Tokyo's Olympics chief said Friday that Japan was committed to holding a safe games this summer, as a surge in COVID-19 cases prompted an expansion of contagion controls and with fresh calls for the games to again be postponed or canceled.

The government is set to expand quasi-emergency measures to 10 regions as a fourth wave of infections spread, casting more doubt on whether the Olympics can be held in Tokyo in fewer than 100 days.

"We're not thinking of canceling the Olympics," Tokyo 2020 President Seiko Hashimoto said, speaking on behalf of the organizing committee.

"We will continue to do what we can to implement a thorough safety regimen that will make people feel complete safety."

Economy Minister Yasutoshi Nishimura earlier told reporters the government was considering adding Aichi, Kanagawa, Saitama, and Chiba to six other prefectures already under contagion controls, including the cities of Tokyo and Osaka.

Japan's top health experts have acknowledged that the COVID-19 pandemic has entered a fourth wave.

Daily cases in Osaka reached a record 1,208 on Thursday, driven by a virulent British strain of the virus. New infections rose to 729 in Tokyo, the most since early February when most of the nation was under a state of emergency.

Almost two-thirds of Japanese said the Olympics should be canceled or postponed, a Jiji news poll showed Friday.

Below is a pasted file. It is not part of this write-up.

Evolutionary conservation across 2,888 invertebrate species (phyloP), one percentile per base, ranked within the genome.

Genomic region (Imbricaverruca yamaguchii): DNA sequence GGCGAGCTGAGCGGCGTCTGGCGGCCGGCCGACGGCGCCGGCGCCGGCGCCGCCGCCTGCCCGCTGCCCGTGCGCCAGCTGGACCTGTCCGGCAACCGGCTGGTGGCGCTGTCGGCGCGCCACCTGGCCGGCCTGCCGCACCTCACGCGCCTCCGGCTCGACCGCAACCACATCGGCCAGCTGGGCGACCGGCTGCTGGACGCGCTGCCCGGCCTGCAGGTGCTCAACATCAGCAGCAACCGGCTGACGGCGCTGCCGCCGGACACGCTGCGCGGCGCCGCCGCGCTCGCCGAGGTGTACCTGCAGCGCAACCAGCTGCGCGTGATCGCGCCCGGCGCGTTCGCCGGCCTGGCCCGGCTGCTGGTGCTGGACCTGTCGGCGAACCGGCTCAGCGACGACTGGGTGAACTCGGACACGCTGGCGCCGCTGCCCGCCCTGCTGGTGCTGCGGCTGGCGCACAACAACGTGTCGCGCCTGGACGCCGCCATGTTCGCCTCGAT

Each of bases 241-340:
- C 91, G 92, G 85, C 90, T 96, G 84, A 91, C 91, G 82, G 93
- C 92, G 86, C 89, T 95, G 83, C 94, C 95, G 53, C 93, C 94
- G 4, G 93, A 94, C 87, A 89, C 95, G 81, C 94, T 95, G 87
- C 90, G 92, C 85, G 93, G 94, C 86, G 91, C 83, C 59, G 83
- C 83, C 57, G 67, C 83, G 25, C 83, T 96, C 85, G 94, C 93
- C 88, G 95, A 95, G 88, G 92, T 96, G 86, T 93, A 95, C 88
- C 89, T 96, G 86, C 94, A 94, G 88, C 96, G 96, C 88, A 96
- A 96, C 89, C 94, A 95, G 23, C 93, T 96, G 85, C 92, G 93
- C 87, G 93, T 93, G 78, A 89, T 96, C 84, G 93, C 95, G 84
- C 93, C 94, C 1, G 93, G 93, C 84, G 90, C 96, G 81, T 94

A senior ruling party official said Thursday that canceling this year's Olympics remains an option if the coronavirus situation becomes too dire.

A scaled-back torch relay is already underway. Overseas fans have been barred from the games and officials say that domestic fans may be kept out too.

Olympic and government officials have said further postponement of the games is out of the question.

But a groundswell of health experts have said it's too risky to hold the games this summer. Compounding the problem is Japan's relatively slow inoculation push, which began February using imported vaccines.

Japan has exhibited "poor performance" in containing virus transmission, along with limited testing capacity and a slow vaccination rollout, according to the commentary published in the British Medical Journal on Wednesday.

"Plans to hold the Olympic and Paralympic games this summer must be reconsidered as a matter of urgency," wrote lead author Kazuki Shimizu of the London School of Economics.

"Holding Tokyo 2020 for domestic political and economic purposes — ignoring scientific and moral imperatives — is contradictory to Japan's commitment to global health and human security."

A survey of more than 1,000 Japanese doctors last month showed that 75% believed it was better to postpone the games, according to physician referral company Ishinotomo.

Professor Hiroshi Nishiura of Kyoto University, who is an advisor to the government on pandemic response, urged in a magazine commentary this week for authorities to postpone the Olympics by a further year to allow for more time to vaccinate the public.

The nation began its inoculation push in February, later than most major economies. Only 0.9% of the public in Japan have received their first shot so far, compared with 2.5% in South Korea and 48% in the United Kingdom.

The government denied reports last week that it would prioritize athletes for vaccination. Australia is one nation considering such a move.

Prime Minister Yoshihide Suga said Thursday the government would do "everything possible" to prevent further spread of the contagion ahead of the games, after a ruling party official said canceling the event remained an option.

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